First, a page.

Driving into licata, we felt excited, the day had come and we would finally get to try the cooking of pino cuttaia, one of italy’s top chefs and sicily’s best.
A mozzarella – made as a souffle of cheese, a tomato and a crouton, we were fooled, the element of surprise! The element of surprise in cuisine is meant to impress and in this case it does. But is this the chef’s invention, or is it a copycat, or does it matter? Yes it somehow matters if you are interested in the origin of a chef’s genius and I am.
There is no doubt that this mozzarella was a cleaver use of technique and it gives you an idea of how the chef thinks. The origin here is based on oeufs a la neige, referred to in french as “eggs in snow”, or in english the floating island. They are made by whisking egg whites until smooth, then gradually adding hot buffala milk. In a saucepan, cook mixture over a low heat, stirring constantly until it thickens. Then strain the custard through a sieve into a bowl, cover it and refrigerate until cold. The next day you make the shape by using a spoon and dropping them into simmering water, cool and serve.
Pino Cuttaia, is a two star michelin in licata, the end of the earth for some, and for others the center of their universe. The chef and his wife live there to follow their roots. Navigating into licata is easy, but I wasn’t sure the gps had done its job. I thought to myself, is this the right place as it looked so quiet and almost vacant.
Excited to try pino cuttaia’s cuisine and see his food genius so many have described. I never checked his food online, not once so it was a total surprise. I am told that Pino doesn’t move because he is true to his region, and we respect that.
I arrived to restaurant cuttaia to an abrupt greeting. After ringing the doorbell, I wait in anticipation, the door opens, and before I could speak, I was told “we are full for lunch” and I said “but-but I have a reservation” and so it turned around quickly, and we were welcomed.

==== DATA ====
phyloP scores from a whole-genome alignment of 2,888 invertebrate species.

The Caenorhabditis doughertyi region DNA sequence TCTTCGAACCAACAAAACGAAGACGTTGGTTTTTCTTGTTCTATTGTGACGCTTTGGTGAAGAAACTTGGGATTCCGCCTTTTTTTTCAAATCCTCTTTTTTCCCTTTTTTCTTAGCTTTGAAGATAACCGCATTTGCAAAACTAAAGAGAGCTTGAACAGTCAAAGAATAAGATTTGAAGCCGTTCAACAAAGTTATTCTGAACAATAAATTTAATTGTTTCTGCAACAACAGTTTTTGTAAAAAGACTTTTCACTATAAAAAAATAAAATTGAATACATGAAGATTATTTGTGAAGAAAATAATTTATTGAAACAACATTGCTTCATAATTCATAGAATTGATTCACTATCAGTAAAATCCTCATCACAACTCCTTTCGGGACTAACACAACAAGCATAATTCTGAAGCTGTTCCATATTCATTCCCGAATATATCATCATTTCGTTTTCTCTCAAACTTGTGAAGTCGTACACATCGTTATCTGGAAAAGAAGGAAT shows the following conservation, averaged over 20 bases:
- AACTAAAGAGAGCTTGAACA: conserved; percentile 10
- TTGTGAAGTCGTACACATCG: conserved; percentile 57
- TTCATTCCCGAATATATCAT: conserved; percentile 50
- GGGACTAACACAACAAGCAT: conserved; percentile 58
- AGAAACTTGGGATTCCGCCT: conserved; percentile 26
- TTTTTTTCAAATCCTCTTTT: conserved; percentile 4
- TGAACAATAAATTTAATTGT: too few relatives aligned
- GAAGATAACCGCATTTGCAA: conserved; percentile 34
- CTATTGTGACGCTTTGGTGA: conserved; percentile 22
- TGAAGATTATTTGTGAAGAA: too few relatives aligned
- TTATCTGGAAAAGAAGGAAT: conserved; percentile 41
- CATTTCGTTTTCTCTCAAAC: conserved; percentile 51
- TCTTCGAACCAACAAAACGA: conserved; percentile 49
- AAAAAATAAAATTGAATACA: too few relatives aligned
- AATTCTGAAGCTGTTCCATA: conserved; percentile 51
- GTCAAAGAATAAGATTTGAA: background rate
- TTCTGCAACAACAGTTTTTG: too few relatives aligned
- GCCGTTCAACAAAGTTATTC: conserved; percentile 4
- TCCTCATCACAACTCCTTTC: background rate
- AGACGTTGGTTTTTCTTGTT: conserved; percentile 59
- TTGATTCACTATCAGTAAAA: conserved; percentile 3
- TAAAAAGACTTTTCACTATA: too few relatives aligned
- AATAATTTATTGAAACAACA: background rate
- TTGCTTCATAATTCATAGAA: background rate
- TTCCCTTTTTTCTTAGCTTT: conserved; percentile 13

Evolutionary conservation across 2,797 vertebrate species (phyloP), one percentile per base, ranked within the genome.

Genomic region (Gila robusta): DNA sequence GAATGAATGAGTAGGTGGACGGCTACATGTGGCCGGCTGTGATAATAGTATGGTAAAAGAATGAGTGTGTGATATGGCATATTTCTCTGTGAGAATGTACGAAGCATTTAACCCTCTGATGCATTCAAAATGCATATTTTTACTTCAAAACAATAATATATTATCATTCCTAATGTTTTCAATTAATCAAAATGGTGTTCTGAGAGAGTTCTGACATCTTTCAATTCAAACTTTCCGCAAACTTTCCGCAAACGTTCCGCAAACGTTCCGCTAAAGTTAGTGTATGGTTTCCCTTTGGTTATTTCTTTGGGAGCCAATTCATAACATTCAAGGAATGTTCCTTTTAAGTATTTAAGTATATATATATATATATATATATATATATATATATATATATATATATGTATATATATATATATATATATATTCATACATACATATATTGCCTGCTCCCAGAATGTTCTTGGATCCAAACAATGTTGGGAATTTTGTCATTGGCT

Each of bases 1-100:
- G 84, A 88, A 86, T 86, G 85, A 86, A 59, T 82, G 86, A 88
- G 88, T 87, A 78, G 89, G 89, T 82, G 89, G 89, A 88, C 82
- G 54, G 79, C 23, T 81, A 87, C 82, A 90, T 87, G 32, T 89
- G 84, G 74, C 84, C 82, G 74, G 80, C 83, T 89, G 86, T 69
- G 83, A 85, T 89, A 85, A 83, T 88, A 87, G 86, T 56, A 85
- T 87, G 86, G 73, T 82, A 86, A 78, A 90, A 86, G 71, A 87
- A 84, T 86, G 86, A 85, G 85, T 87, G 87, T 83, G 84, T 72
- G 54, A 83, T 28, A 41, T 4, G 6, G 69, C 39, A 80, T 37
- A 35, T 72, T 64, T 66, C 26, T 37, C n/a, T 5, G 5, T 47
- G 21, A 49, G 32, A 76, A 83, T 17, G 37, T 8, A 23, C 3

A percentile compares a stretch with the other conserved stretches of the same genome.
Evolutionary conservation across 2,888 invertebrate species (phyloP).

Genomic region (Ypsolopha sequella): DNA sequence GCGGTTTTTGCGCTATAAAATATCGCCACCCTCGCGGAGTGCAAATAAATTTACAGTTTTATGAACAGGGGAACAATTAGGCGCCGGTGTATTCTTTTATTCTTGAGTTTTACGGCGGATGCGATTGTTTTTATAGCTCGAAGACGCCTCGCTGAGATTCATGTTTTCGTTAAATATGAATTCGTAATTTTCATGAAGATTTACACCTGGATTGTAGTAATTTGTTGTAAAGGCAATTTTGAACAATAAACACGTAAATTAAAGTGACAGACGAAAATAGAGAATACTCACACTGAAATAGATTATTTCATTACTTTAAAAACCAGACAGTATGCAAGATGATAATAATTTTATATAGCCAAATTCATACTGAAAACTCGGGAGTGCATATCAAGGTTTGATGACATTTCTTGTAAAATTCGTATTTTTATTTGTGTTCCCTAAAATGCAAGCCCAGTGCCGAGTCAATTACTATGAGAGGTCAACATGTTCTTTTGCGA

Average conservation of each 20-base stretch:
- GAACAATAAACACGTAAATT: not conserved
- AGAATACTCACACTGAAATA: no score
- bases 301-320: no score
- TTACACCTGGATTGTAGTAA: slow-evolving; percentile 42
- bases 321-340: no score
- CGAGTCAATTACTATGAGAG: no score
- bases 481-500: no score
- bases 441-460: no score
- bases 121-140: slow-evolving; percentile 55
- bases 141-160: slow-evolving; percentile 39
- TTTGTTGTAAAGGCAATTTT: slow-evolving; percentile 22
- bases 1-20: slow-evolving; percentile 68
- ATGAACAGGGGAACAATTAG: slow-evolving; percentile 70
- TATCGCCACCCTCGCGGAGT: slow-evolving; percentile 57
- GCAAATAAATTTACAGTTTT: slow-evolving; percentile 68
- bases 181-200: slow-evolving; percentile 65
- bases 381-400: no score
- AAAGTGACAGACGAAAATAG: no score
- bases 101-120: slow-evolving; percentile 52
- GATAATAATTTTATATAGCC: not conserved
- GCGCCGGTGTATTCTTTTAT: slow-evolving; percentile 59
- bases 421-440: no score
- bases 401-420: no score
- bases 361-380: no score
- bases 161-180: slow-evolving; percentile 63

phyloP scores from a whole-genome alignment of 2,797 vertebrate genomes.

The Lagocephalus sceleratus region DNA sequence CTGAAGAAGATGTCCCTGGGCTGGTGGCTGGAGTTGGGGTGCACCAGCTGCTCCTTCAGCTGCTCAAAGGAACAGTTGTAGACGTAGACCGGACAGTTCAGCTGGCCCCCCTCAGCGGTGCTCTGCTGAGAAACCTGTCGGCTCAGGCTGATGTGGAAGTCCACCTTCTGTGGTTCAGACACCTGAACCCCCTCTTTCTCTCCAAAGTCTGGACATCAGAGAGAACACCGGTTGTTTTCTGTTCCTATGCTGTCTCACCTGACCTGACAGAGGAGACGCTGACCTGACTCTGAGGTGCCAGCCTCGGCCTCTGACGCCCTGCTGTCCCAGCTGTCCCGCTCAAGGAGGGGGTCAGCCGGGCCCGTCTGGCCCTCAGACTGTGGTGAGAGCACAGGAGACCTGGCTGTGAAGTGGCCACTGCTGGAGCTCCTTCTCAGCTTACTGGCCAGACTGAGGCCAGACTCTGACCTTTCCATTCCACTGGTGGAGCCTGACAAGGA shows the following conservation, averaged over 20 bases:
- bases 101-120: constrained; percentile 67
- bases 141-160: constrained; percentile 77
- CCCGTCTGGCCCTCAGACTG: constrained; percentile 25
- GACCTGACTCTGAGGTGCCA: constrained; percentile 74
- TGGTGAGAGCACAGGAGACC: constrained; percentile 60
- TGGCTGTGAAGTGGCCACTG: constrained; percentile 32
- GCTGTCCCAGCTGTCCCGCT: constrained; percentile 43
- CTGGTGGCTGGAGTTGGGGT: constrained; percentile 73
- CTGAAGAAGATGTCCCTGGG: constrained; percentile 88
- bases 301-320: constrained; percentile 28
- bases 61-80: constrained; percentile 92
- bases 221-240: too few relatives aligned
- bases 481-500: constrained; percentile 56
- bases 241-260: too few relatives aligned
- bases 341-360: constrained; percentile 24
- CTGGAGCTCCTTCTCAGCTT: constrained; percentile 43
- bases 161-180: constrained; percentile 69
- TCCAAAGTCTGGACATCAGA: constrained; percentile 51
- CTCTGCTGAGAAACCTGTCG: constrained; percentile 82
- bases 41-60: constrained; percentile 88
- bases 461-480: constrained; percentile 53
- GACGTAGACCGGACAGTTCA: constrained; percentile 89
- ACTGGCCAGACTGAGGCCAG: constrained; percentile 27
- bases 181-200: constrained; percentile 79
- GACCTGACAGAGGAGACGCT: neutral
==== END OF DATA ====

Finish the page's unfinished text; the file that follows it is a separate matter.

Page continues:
From the outside it looks like every other local shop. The doors hardly closes, there is 2cm gap so I peer inside. The restaurant is pleasant and not pretentious, it fits his personality. The walls are adorned with photos of his signature dishes and the local seashores.
His wife loredana is the resident sommelier, she has control over the floor. The waiters could be relatives, friends or even family, this is a very quaint place. The bread is superb and no wonder why, pino uses some of the finest local flour from molino del ponte.
The grissini arrives hot from the oven at the beginning of the meal is tempting and if you cannot self-control yourself – you’re in trouble.
The pizza wasn’t a pizza and it once again surprised us. What looks like melted mozzarella is actually a foamy potato mousse. His pizzaiola cod, the crust was a very thin round piece of dough, and underneath there was cod smoked on pine wood and some tomato. Good flavors and cleaver presentation, however it was not as good as it looked, but that didn’t really matter. It is all about the magic of the chef, he has a swiftness, a food craft that only few possess in italy.
The octopus on the rock, a cleaver interpretation of octopus, it inspires us. The presentation was spot on, but his parsley base lacked depth of taste though it demonstrates his drive to be inventive.